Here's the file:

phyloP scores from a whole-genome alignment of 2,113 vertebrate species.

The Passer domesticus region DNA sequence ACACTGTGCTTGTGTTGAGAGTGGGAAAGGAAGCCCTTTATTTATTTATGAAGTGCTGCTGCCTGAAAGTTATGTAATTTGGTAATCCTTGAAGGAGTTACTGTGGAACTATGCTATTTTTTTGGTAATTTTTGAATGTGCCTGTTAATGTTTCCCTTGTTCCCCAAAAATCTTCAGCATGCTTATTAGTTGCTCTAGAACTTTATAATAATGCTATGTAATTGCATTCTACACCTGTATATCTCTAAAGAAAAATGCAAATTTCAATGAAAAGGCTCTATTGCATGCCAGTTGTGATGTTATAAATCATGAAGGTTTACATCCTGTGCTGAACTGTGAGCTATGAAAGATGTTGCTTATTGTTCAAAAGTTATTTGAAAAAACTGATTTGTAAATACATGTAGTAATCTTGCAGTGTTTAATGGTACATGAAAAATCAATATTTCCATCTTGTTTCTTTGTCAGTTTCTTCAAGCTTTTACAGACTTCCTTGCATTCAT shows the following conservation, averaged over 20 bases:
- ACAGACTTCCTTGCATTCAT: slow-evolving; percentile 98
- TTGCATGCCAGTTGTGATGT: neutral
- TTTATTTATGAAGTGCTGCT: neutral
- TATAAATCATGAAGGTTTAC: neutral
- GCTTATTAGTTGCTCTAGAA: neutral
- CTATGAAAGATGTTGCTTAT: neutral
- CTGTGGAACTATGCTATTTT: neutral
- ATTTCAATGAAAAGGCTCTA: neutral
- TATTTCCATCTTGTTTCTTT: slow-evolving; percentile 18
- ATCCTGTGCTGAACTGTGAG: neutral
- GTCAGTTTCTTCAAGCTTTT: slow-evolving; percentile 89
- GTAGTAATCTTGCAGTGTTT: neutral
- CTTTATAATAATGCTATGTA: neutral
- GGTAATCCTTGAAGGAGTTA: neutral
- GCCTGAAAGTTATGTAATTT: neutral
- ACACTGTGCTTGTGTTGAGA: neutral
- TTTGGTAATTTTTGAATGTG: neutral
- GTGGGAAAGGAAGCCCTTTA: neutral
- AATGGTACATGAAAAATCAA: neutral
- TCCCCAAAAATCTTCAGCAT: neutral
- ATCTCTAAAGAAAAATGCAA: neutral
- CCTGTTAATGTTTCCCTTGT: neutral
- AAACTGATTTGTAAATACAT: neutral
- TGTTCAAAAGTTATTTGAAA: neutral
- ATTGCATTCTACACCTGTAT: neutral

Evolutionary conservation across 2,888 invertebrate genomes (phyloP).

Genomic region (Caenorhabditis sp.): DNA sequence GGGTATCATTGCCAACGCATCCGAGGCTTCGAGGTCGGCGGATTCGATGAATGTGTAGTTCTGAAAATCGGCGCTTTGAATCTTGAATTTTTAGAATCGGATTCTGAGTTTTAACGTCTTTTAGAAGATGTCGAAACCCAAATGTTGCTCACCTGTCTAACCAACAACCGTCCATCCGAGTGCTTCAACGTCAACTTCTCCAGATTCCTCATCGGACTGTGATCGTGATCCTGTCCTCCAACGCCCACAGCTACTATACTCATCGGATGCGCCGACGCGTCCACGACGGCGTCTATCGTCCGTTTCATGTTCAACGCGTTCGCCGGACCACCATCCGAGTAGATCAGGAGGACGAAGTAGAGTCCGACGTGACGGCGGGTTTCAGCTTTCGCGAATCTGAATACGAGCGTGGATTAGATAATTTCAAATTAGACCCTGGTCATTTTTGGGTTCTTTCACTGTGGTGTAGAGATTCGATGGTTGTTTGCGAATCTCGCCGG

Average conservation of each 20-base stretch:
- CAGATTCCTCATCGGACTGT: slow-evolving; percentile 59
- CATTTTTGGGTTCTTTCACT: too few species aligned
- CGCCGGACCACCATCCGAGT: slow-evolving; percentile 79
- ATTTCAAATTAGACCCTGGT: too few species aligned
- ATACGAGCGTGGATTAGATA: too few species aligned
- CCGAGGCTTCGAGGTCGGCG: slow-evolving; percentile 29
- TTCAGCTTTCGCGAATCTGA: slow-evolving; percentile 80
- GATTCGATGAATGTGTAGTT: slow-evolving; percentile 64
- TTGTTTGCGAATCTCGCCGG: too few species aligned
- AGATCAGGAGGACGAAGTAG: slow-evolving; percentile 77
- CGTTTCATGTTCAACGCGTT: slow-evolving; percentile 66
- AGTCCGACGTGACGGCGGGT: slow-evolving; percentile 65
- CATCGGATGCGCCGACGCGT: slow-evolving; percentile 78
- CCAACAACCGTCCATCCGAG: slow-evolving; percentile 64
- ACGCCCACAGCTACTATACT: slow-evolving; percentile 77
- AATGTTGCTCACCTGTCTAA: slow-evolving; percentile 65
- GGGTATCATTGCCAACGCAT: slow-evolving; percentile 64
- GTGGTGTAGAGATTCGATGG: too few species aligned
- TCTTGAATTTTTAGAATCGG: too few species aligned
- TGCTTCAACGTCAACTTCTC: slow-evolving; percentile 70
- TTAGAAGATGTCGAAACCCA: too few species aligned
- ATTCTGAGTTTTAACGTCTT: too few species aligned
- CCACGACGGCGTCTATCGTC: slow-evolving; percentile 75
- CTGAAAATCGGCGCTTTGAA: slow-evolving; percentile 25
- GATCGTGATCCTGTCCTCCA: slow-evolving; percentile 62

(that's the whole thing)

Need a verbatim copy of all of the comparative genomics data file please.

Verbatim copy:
phyloP scores from a whole-genome alignment of 2,113 vertebrate species.

The Passer domesticus region DNA sequence ACACTGTGCTTGTGTTGAGAGTGGGAAAGGAAGCCCTTTATTTATTTATGAAGTGCTGCTGCCTGAAAGTTATGTAATTTGGTAATCCTTGAAGGAGTTACTGTGGAACTATGCTATTTTTTTGGTAATTTTTGAATGTGCCTGTTAATGTTTCCCTTGTTCCCCAAAAATCTTCAGCATGCTTATTAGTTGCTCTAGAACTTTATAATAATGCTATGTAATTGCATTCTACACCTGTATATCTCTAAAGAAAAATGCAAATTTCAATGAAAAGGCTCTATTGCATGCCAGTTGTGATGTTATAAATCATGAAGGTTTACATCCTGTGCTGAACTGTGAGCTATGAAAGATGTTGCTTATTGTTCAAAAGTTATTTGAAAAAACTGATTTGTAAATACATGTAGTAATCTTGCAGTGTTTAATGGTACATGAAAAATCAATATTTCCATCTTGTTTCTTTGTCAGTTTCTTCAAGCTTTTACAGACTTCCTTGCATTCAT shows the following conservation, averaged over 20 bases:
- ACAGACTTCCTTGCATTCAT: slow-evolving; percentile 98
- TTGCATGCCAGTTGTGATGT: neutral
- TTTATTTATGAAGTGCTGCT: neutral
- TATAAATCATGAAGGTTTAC: neutral
- GCTTATTAGTTGCTCTAGAA: neutral
- CTATGAAAGATGTTGCTTAT: neutral
- CTGTGGAACTATGCTATTTT: neutral
- ATTTCAATGAAAAGGCTCTA: neutral
- TATTTCCATCTTGTTTCTTT: slow-evolving; percentile 18
- ATCCTGTGCTGAACTGTGAG: neutral
- GTCAGTTTCTTCAAGCTTTT: slow-evolving; percentile 89
- GTAGTAATCTTGCAGTGTTT: neutral
- CTTTATAATAATGCTATGTA: neutral
- GGTAATCCTTGAAGGAGTTA: neutral
- GCCTGAAAGTTATGTAATTT: neutral
- ACACTGTGCTTGTGTTGAGA: neutral
- TTTGGTAATTTTTGAATGTG: neutral
- GTGGGAAAGGAAGCCCTTTA: neutral
- AATGGTACATGAAAAATCAA: neutral
- TCCCCAAAAATCTTCAGCAT: neutral
- ATCTCTAAAGAAAAATGCAA: neutral
- CCTGTTAATGTTTCCCTTGT: neutral
- AAACTGATTTGTAAATACAT: neutral
- TGTTCAAAAGTTATTTGAAA: neutral
- ATTGCATTCTACACCTGTAT: neutral

Evolutionary conservation across 2,888 invertebrate genomes (phyloP).

Genomic region (Caenorhabditis sp.): DNA sequence GGGTATCATTGCCAACGCATCCGAGGCTTCGAGGTCGGCGGATTCGATGAATGTGTAGTTCTGAAAATCGGCGCTTTGAATCTTGAATTTTTAGAATCGGATTCTGAGTTTTAACGTCTTTTAGAAGATGTCGAAACCCAAATGTTGCTCACCTGTCTAACCAACAACCGTCCATCCGAGTGCTTCAACGTCAACTTCTCCAGATTCCTCATCGGACTGTGATCGTGATCCTGTCCTCCAACGCCCACAGCTACTATACTCATCGGATGCGCCGACGCGTCCACGACGGCGTCTATCGTCCGTTTCATGTTCAACGCGTTCGCCGGACCACCATCCGAGTAGATCAGGAGGACGAAGTAGAGTCCGACGTGACGGCGGGTTTCAGCTTTCGCGAATCTGAATACGAGCGTGGATTAGATAATTTCAAATTAGACCCTGGTCATTTTTGGGTTCTTTCACTGTGGTGTAGAGATTCGATGGTTGTTTGCGAATCTCGCCGG

Average conservation of each 20-base stretch:
- CAGATTCCTCATCGGACTGT: slow-evolving; percentile 59
- CATTTTTGGGTTCTTTCACT: too few species aligned
- CGCCGGACCACCATCCGAGT: slow-evolving; percentile 79
- ATTTCAAATTAGACCCTGGT: too few species aligned
- ATACGAGCGTGGATTAGATA: too few species aligned
- CCGAGGCTTCGAGGTCGGCG: slow-evolving; percentile 29
- TTCAGCTTTCGCGAATCTGA: slow-evolving; percentile 80
- GATTCGATGAATGTGTAGTT: slow-evolving; percentile 64
- TTGTTTGCGAATCTCGCCGG: too few species aligned
- AGATCAGGAGGACGAAGTAG: slow-evolving; percentile 77
- CGTTTCATGTTCAACGCGTT: slow-evolving; percentile 66
- AGTCCGACGTGACGGCGGGT: slow-evolving; percentile 65
- CATCGGATGCGCCGACGCGT: slow-evolving; percentile 78
- CCAACAACCGTCCATCCGAG: slow-evolving; percentile 64
- ACGCCCACAGCTACTATACT: slow-evolving; percentile 77
- AATGTTGCTCACCTGTCTAA: slow-evolving; percentile 65
- GGGTATCATTGCCAACGCAT: slow-evolving; percentile 64
- GTGGTGTAGAGATTCGATGG: too few species aligned
- TCTTGAATTTTTAGAATCGG: too few species aligned
- TGCTTCAACGTCAACTTCTC: slow-evolving; percentile 70
- TTAGAAGATGTCGAAACCCA: too few species aligned
- ATTCTGAGTTTTAACGTCTT: too few species aligned
- CCACGACGGCGTCTATCGTC: slow-evolving; percentile 75
- CTGAAAATCGGCGCTTTGAA: slow-evolving; percentile 25
- GATCGTGATCCTGTCCTCCA: slow-evolving; percentile 62